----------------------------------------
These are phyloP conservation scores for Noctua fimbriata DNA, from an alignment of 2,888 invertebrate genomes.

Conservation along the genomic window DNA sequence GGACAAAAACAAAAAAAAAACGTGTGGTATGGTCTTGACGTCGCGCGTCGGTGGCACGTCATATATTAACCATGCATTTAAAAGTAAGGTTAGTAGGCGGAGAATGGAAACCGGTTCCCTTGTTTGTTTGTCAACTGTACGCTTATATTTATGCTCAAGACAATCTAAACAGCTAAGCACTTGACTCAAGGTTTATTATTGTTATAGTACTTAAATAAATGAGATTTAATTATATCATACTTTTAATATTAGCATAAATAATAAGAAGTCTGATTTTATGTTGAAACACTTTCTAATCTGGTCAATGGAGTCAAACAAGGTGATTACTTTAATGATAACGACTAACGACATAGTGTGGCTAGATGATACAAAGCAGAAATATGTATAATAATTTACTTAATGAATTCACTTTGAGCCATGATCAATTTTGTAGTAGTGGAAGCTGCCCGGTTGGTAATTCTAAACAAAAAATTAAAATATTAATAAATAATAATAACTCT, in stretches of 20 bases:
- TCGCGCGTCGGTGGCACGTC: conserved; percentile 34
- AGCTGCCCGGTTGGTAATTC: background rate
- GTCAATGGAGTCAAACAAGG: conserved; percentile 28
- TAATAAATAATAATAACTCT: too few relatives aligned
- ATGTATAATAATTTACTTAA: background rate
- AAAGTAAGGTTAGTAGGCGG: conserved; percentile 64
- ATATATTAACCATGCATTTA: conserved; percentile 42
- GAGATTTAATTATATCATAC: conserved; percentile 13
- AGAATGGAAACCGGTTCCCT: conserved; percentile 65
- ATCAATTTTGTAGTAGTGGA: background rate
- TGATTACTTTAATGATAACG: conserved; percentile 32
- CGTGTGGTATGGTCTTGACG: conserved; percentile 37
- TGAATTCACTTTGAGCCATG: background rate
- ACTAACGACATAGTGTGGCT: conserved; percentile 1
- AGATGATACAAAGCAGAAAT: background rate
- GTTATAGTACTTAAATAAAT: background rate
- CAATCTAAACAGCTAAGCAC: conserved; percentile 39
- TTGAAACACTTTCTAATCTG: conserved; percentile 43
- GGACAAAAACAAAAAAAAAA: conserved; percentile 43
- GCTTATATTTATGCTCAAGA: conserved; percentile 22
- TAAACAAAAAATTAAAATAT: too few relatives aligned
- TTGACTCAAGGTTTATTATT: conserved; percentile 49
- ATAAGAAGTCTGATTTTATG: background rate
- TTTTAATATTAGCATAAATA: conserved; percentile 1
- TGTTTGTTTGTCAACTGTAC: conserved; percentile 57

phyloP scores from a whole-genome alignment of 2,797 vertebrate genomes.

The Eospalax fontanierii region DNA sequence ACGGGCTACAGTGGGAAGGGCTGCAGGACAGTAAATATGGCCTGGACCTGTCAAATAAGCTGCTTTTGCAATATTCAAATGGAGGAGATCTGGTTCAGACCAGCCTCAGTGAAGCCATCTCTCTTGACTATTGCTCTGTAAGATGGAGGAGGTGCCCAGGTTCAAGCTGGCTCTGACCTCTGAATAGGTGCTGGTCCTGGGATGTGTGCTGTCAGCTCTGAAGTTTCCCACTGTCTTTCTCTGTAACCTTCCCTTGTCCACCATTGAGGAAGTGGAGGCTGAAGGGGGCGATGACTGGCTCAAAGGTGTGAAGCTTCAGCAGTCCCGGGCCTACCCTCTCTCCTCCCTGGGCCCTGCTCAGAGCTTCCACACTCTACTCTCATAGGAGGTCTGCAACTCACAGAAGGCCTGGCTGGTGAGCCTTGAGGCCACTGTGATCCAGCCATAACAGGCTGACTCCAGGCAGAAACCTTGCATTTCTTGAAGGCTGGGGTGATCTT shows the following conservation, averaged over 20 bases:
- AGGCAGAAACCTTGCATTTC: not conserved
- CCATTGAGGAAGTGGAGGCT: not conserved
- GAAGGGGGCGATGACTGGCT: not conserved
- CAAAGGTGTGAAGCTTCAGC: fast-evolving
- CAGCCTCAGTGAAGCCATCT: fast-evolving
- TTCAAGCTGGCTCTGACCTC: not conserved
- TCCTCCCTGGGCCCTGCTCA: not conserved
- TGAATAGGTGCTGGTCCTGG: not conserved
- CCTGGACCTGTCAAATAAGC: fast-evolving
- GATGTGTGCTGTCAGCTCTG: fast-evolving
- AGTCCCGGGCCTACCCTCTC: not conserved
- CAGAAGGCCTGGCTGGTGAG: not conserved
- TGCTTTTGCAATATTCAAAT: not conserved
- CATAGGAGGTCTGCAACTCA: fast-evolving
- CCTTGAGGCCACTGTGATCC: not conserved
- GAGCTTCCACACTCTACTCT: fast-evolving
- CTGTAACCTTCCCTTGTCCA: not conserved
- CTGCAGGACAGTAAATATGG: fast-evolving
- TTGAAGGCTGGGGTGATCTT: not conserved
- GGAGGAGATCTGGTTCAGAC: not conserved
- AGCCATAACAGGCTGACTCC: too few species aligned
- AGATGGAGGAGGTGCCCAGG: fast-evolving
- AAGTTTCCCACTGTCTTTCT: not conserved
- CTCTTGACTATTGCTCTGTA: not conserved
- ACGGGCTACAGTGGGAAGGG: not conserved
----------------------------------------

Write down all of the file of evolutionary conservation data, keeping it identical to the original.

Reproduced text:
These are phyloP conservation scores for Noctua fimbriata DNA, from an alignment of 2,888 invertebrate genomes.

Conservation along the genomic window DNA sequence GGACAAAAACAAAAAAAAAACGTGTGGTATGGTCTTGACGTCGCGCGTCGGTGGCACGTCATATATTAACCATGCATTTAAAAGTAAGGTTAGTAGGCGGAGAATGGAAACCGGTTCCCTTGTTTGTTTGTCAACTGTACGCTTATATTTATGCTCAAGACAATCTAAACAGCTAAGCACTTGACTCAAGGTTTATTATTGTTATAGTACTTAAATAAATGAGATTTAATTATATCATACTTTTAATATTAGCATAAATAATAAGAAGTCTGATTTTATGTTGAAACACTTTCTAATCTGGTCAATGGAGTCAAACAAGGTGATTACTTTAATGATAACGACTAACGACATAGTGTGGCTAGATGATACAAAGCAGAAATATGTATAATAATTTACTTAATGAATTCACTTTGAGCCATGATCAATTTTGTAGTAGTGGAAGCTGCCCGGTTGGTAATTCTAAACAAAAAATTAAAATATTAATAAATAATAATAACTCT, in stretches of 20 bases:
- TCGCGCGTCGGTGGCACGTC: conserved; percentile 34
- AGCTGCCCGGTTGGTAATTC: background rate
- GTCAATGGAGTCAAACAAGG: conserved; percentile 28
- TAATAAATAATAATAACTCT: too few relatives aligned
- ATGTATAATAATTTACTTAA: background rate
- AAAGTAAGGTTAGTAGGCGG: conserved; percentile 64
- ATATATTAACCATGCATTTA: conserved; percentile 42
- GAGATTTAATTATATCATAC: conserved; percentile 13
- AGAATGGAAACCGGTTCCCT: conserved; percentile 65
- ATCAATTTTGTAGTAGTGGA: background rate
- TGATTACTTTAATGATAACG: conserved; percentile 32
- CGTGTGGTATGGTCTTGACG: conserved; percentile 37
- TGAATTCACTTTGAGCCATG: background rate
- ACTAACGACATAGTGTGGCT: conserved; percentile 1
- AGATGATACAAAGCAGAAAT: background rate
- GTTATAGTACTTAAATAAAT: background rate
- CAATCTAAACAGCTAAGCAC: conserved; percentile 39
- TTGAAACACTTTCTAATCTG: conserved; percentile 43
- GGACAAAAACAAAAAAAAAA: conserved; percentile 43
- GCTTATATTTATGCTCAAGA: conserved; percentile 22
- TAAACAAAAAATTAAAATAT: too few relatives aligned
- TTGACTCAAGGTTTATTATT: conserved; percentile 49
- ATAAGAAGTCTGATTTTATG: background rate
- TTTTAATATTAGCATAAATA: conserved; percentile 1
- TGTTTGTTTGTCAACTGTAC: conserved; percentile 57

phyloP scores from a whole-genome alignment of 2,797 vertebrate genomes.

The Eospalax fontanierii region DNA sequence ACGGGCTACAGTGGGAAGGGCTGCAGGACAGTAAATATGGCCTGGACCTGTCAAATAAGCTGCTTTTGCAATATTCAAATGGAGGAGATCTGGTTCAGACCAGCCTCAGTGAAGCCATCTCTCTTGACTATTGCTCTGTAAGATGGAGGAGGTGCCCAGGTTCAAGCTGGCTCTGACCTCTGAATAGGTGCTGGTCCTGGGATGTGTGCTGTCAGCTCTGAAGTTTCCCACTGTCTTTCTCTGTAACCTTCCCTTGTCCACCATTGAGGAAGTGGAGGCTGAAGGGGGCGATGACTGGCTCAAAGGTGTGAAGCTTCAGCAGTCCCGGGCCTACCCTCTCTCCTCCCTGGGCCCTGCTCAGAGCTTCCACACTCTACTCTCATAGGAGGTCTGCAACTCACAGAAGGCCTGGCTGGTGAGCCTTGAGGCCACTGTGATCCAGCCATAACAGGCTGACTCCAGGCAGAAACCTTGCATTTCTTGAAGGCTGGGGTGATCTT shows the following conservation, averaged over 20 bases:
- AGGCAGAAACCTTGCATTTC: not conserved
- CCATTGAGGAAGTGGAGGCT: not conserved
- GAAGGGGGCGATGACTGGCT: not conserved
- CAAAGGTGTGAAGCTTCAGC: fast-evolving
- CAGCCTCAGTGAAGCCATCT: fast-evolving
- TTCAAGCTGGCTCTGACCTC: not conserved
- TCCTCCCTGGGCCCTGCTCA: not conserved
- TGAATAGGTGCTGGTCCTGG: not conserved
- CCTGGACCTGTCAAATAAGC: fast-evolving
- GATGTGTGCTGTCAGCTCTG: fast-evolving
- AGTCCCGGGCCTACCCTCTC: not conserved
- CAGAAGGCCTGGCTGGTGAG: not conserved
- TGCTTTTGCAATATTCAAAT: not conserved
- CATAGGAGGTCTGCAACTCA: fast-evolving
- CCTTGAGGCCACTGTGATCC: not conserved
- GAGCTTCCACACTCTACTCT: fast-evolving
- CTGTAACCTTCCCTTGTCCA: not conserved
- CTGCAGGACAGTAAATATGG: fast-evolving
- TTGAAGGCTGGGGTGATCTT: not conserved
- GGAGGAGATCTGGTTCAGAC: not conserved
- AGCCATAACAGGCTGACTCC: too few species aligned
- AGATGGAGGAGGTGCCCAGG: fast-evolving
- AAGTTTCCCACTGTCTTTCT: not conserved
- CTCTTGACTATTGCTCTGTA: not conserved
- ACGGGCTACAGTGGGAAGGG: not conserved